In your meeting with the employees, you need to make it clear that the purpose of the meeting isn't to get into who said or did what in the past.    The purpose is to ensure that they work effectively together going forward.  As much as you can, keep the conversation focused on behavior and not people or personality.  A rough script you could use is:

I've noticed/heard about some patterns of behavior that indicate that the two of you are not working effectively together.  

Some of the specific behaviors include [list behaviors but keep them general to both parties if possible].  

Those behaviors are affecting [team results, customers, other stakeholders, other team members]  by [impact of conflict].

Going forward, I expect both of you to [list the 3-4 behavior changes].

Is there any reason why you won't be able to meet these expectations?

If you think there are mitigating factors, you can either ask variations of the questions above or make clarifying statements:

I also wanted to make sure that there aren't any miscommunications or misunderstandings about each other's roles and the expectations of both of you.

X is the lead for [projects].Y is the lead for [other projects].

On [collaborative projects], X needs to provide [input/assistance/etc.] to Y.

Everyone on the team needs to be making sure that we [team goal or success measure]. 

Is there anything else that has come up where things seem unclear regarding who's responsible for what or what the expectations are?  

If other things come up where there seem to be differing perspectives on these areas, please come to me.  

I know both of you are professionals and want to do what's best for the team, and I appreciate your having the maturity to look past personal differences to get the work done and help the team to be successful.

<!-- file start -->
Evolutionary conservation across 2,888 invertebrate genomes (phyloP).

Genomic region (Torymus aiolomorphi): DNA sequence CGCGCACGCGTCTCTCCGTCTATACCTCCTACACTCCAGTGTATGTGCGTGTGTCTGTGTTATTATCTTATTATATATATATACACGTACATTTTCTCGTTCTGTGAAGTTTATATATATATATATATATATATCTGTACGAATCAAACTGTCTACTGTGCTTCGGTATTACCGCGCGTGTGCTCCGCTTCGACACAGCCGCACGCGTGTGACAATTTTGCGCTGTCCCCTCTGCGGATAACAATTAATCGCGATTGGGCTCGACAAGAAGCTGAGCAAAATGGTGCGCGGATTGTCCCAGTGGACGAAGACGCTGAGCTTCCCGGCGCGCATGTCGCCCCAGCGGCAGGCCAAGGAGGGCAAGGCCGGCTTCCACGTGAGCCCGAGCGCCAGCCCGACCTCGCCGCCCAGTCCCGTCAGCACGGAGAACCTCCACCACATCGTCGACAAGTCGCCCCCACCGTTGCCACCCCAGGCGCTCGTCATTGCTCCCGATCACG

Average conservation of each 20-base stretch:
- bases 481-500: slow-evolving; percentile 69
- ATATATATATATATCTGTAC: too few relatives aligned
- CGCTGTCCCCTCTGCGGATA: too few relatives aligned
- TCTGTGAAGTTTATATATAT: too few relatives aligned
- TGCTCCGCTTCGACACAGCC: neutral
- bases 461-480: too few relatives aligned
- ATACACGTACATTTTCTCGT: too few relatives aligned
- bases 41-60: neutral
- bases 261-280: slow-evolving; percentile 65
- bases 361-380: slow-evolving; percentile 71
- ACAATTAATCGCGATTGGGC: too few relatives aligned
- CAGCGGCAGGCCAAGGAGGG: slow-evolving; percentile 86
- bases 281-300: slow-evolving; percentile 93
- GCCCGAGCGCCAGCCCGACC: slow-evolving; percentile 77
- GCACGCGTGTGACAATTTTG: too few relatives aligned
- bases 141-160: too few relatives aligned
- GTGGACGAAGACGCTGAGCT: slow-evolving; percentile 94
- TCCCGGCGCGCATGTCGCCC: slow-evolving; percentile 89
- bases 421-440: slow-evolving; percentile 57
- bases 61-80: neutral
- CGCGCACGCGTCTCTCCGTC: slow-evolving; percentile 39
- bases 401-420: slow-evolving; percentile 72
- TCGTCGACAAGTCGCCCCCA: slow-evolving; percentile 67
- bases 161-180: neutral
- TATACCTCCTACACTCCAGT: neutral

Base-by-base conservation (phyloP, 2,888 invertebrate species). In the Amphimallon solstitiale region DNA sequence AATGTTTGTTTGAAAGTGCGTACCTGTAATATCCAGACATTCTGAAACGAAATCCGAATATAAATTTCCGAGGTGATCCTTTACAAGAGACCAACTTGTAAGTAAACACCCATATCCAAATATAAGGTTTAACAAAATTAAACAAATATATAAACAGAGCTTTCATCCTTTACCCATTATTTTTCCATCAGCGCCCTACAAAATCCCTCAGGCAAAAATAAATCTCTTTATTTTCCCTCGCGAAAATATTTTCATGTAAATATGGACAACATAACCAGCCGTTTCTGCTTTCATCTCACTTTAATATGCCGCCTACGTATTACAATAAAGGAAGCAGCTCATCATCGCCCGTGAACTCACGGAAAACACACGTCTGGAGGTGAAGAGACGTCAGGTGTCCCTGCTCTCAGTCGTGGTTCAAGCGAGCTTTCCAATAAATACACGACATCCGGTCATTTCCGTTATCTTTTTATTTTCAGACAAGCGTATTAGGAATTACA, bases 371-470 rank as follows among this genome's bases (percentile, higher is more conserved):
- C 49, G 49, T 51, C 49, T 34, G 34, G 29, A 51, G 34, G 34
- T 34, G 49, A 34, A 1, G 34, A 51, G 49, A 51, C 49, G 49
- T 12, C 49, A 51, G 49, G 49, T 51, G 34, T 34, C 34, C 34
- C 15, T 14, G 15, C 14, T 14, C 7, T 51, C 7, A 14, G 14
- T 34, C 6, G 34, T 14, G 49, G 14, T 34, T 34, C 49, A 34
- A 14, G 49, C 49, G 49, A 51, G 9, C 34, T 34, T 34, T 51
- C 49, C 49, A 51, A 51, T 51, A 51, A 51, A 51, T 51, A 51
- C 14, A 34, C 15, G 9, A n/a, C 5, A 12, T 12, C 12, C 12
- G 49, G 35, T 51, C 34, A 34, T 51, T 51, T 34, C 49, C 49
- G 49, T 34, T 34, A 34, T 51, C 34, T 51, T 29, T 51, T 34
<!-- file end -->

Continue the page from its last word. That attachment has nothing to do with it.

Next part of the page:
Hold them accountable.

Reinforce the behavior changes you requested.  After meetings, acknowledge any positive changes you saw, even if it was just the absence of eye-rolling.  If employees slip, be sure to call them out on it so they know you're serious.  The goal isn't to make them hug and pretend to like each other when they don't.  The goal is to ensure that the team is as successful as possible, and their behavior should support that goal.  If the behaviors persist, then there is a performance issue and you will need to move aggressively to address it, ideally with the support of your HR department.  If both employees a generally good performers, though, try this approach first and see if you can create a detente.   That may seem like a depressingly low goal, but it's a huge step up from open warfare, which is what you have or are about to have now, and it will provide a foundation for you to build on going forward.